Every Friday, Brian Jacobsen provides perspective on key events and topics of the current week and his thoughts about what the week ahead may hold. Here’s his report for the week of February 12–18, 2022.

The week that was

  • Investors were on edge with a hawkish Federal Reserve (Fed) and a tense situation with Russia. Equity markets swung on uncertainty over whether Russia would withdraw troops that are along its border with Ukraine. Diplomats from the U.S. and Russia are set to meet next week in Europe.
  • Earnings-reporting season is wrapping up. At the index level, S&P 500 companies were projected to have an earnings-per-share (EPS) increase of 21.61% year over year, according to FactSet. Sales were projected to rise 12.64% year over year. With 83.96% of companies reporting earnings so far, EPS results have been coming in at a 30.90% year-over-year growth rate while sales have been clocking in at a 15.58% year-over-year growth rate.


  • U.S. retail sales rebounded in January. In December, retail sales fell 2.5% for the month, but in January, sales rose 3.8%. The categories of spending that fell the most in December rose the most in January. Non-store sales (mostly online sales) rose 14.5%, furniture sales rose 7.2%, and department store sales rose 9.2%. Spending on food and drink services (basically, bars and restaurants) declined 0.9% as people shied away from public places due to the Omicron variant of COVID-19, but it wasn’t a large sales decline. Now that COVID-19 infections are falling, we could see a big shift toward spending on services in February and March.
  • U.S. industrial production in January rose 1.4%. Manufacturing output rose 0.2% for the month. December’s weather was mild while colder-than-normal temperatures hit in January, pushing utilities output up 9.9%.
  • The Federal Open Market Committee (FOMC) minutes from the January meeting didn’t really reveal anything we didn’t already know—while the minutes come out a few weeks after the meeting, the participants usually are very quick to start sharing their views shortly after the meeting ends.
    • The impression I got from the minutes is that the FOMC wants to move faster with hikes and shrinking its balance sheet than it did in the 2015‒2018 period. That’s not shocking, especially given how much the Fed has now overshot its inflation target. The Fed does seem open to the idea of eventually, possibly, selling some of its mortgage-backed securities to transition to a portfolio exclusively composed of Treasuries.
    • The Fed’s staff expects inflation to ratchet down to 2.6% this year, which would be a nice change. It may also be overly optimistic, but we’ll have to see. A lot depends on how much service-prices inflation accelerates and how quickly supply chains heal to push down goods inflation. A lot also depends on energy prices. It’s important to remember that lower inflation does not require lower prices—it just requires prices to stop rising so rapidly.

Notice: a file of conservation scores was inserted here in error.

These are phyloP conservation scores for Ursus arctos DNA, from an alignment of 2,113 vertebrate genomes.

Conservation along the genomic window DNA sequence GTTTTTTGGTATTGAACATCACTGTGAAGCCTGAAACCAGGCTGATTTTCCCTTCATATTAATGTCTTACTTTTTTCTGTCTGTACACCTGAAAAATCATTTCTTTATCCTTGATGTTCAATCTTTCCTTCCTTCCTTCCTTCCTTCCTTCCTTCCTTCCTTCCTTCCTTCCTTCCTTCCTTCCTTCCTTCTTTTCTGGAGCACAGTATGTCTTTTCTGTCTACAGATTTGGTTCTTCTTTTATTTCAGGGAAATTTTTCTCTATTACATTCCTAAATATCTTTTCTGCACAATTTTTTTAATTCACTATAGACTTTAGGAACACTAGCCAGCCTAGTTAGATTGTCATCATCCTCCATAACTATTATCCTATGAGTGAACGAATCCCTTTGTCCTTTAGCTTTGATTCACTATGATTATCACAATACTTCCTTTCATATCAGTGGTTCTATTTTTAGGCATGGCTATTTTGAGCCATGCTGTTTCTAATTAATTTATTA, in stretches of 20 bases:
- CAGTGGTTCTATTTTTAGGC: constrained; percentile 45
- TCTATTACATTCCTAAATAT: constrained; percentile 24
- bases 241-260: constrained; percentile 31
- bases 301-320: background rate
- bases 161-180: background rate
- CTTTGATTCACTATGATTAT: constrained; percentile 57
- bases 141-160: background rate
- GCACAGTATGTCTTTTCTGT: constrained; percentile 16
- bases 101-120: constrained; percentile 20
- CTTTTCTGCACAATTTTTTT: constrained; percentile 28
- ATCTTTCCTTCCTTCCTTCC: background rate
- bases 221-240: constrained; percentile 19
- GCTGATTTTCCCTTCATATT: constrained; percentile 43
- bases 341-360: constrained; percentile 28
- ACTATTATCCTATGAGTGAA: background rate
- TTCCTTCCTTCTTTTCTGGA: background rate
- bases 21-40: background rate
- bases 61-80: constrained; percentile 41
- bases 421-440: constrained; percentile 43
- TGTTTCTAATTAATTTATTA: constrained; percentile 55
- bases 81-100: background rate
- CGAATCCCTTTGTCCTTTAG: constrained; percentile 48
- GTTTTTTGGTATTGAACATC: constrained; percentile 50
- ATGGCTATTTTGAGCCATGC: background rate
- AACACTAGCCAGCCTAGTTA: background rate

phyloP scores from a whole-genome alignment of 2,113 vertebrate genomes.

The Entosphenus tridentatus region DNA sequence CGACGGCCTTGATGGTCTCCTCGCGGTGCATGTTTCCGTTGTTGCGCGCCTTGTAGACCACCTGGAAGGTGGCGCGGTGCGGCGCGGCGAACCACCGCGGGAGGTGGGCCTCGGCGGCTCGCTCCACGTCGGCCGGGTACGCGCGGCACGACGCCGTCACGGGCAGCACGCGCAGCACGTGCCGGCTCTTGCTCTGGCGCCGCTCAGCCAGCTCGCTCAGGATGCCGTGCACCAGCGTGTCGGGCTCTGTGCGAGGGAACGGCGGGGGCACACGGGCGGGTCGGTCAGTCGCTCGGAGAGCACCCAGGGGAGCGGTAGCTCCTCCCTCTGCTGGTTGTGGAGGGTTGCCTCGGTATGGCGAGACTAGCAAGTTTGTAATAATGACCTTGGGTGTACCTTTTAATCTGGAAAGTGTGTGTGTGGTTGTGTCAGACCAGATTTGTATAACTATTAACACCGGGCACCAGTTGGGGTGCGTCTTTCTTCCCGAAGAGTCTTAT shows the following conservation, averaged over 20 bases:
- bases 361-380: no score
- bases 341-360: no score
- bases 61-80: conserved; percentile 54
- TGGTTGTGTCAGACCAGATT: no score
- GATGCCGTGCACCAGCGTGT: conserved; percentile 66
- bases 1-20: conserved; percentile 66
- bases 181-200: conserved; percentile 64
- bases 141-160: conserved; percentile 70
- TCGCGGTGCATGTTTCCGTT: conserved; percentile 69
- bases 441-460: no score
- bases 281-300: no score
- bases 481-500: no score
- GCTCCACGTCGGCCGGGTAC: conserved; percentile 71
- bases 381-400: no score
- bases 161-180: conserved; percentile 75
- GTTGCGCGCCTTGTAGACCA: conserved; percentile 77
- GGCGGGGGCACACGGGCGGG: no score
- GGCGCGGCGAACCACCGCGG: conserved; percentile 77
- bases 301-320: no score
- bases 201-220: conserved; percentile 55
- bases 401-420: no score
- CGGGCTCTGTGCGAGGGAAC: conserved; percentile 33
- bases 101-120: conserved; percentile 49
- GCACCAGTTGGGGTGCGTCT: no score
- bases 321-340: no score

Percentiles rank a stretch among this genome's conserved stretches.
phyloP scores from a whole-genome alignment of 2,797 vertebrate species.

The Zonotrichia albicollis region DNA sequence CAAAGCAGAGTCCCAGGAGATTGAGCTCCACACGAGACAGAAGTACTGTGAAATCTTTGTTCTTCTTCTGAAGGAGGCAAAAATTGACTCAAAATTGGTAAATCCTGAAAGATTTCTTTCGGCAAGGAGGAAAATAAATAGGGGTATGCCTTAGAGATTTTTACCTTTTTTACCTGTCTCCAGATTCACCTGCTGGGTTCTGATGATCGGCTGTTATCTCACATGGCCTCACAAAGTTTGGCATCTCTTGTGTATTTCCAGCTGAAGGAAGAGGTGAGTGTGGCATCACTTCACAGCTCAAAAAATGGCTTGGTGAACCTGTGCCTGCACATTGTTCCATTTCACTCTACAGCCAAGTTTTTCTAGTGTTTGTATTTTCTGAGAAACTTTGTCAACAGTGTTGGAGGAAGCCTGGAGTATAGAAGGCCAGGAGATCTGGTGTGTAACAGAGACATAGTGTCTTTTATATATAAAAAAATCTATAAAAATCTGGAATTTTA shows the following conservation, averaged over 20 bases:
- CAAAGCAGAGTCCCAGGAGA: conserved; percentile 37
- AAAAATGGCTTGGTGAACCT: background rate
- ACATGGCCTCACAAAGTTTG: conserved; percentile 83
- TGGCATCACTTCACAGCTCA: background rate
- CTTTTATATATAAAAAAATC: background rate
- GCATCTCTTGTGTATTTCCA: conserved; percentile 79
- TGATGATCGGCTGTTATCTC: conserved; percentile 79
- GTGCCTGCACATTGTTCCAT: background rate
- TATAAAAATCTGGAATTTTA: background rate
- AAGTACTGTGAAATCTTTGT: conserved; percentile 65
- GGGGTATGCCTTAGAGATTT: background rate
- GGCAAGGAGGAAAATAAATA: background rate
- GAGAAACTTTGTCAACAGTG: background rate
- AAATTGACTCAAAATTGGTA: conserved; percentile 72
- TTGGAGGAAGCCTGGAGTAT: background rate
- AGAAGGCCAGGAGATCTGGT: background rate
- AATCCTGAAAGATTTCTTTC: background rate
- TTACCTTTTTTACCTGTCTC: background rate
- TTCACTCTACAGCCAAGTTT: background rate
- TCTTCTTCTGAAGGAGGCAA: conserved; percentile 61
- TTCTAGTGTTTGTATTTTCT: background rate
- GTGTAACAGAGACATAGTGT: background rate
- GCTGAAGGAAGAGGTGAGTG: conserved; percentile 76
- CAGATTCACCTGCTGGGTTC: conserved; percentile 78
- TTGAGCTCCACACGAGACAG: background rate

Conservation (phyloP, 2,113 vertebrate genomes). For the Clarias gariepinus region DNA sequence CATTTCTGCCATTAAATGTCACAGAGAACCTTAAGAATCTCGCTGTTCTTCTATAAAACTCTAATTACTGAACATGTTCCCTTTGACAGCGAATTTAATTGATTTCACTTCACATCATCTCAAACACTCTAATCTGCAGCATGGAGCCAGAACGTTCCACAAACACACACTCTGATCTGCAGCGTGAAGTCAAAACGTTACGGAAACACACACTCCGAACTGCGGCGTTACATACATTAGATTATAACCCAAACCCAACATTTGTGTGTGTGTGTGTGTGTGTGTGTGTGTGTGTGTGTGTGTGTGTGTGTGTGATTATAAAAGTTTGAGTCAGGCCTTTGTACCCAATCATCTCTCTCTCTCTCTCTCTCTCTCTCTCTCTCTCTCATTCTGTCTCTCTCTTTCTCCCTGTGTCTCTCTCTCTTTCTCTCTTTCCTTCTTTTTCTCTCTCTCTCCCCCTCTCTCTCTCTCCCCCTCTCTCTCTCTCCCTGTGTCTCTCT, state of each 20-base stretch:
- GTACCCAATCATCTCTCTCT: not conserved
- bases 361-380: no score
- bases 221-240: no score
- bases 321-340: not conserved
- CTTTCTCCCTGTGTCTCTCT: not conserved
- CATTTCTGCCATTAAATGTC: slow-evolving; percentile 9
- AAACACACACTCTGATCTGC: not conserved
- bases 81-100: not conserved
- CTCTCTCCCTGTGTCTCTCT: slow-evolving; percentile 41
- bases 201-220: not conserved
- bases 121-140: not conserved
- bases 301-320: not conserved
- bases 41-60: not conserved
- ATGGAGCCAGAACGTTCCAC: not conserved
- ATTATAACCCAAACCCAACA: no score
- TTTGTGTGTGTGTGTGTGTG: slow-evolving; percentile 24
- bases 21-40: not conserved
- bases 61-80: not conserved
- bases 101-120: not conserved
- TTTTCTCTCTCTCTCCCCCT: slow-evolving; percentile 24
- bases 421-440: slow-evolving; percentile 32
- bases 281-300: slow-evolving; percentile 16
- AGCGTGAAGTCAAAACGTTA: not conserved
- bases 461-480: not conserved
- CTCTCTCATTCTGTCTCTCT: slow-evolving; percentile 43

• In Canada, Prime Minister Trudeau invoked the “Emergencies Act” to deal with protests related to vaccine mandates. Ontario’s premier said its proof of vaccination requirement will be lifted March 1, though he said it’s being lifted not because of the protests, but because COVID-19 cases have already peaked and it’s safe to lift the restrictions.
  • Shipment of avocados from Mexico was cut off after a U.S. inspector in Mexico received death threats. Inspections are suspended until the safety of U.S. personnel can be guaranteed.
  • Russia has insisted that it’s withdrawing troops from the Ukraine border while the U.S. insists Russia has added troops. Russian-backed separatists in eastern Ukraine and Ukraine’s troops accused each other of violating their cease-fire agreement. Earlier in the week, President Biden insisted the U.S. would not send troops to Ukraine, but it would impose severe economic sanctions against Russia and Russian officials if Russia invades Ukraine.
  • Iran, the U.S., and U.S. allies are continuing to hold talks. Iran has been enriching uranium and pursuing its nuclear program despite a 2015 agreement to curb that work. Sanctions have been imposed on Iran, and negotiators are going to meet in Munich over the weekend (February 19–20) to discuss what it would take to give sanctions relief to Iran.
  • The U.S. Senate passed a stop-gap funding bill to keep the government funded through March 11.

The week to come

  • Monday, February 21, is Presidents Day and U.S. markets will be closed, so traders can go shopping for furniture and other household goods.
  • On Monday, preliminary survey results of purchasing managers about business conditions in February for the eurozone and the U.K. will be released.
  • U.S. consumer confidence data for February will be released on Tuesday. Sentiment surveys have expressed a sour mood, but what consumers do—rather than how they say they feel—is more important, and spending has been strong. We’ll get an update on income and spending behavior for January on Friday.
  • The Bank of Korea has a monetary policy meeting on Wednesday.

Thanks for reading, stay informed!

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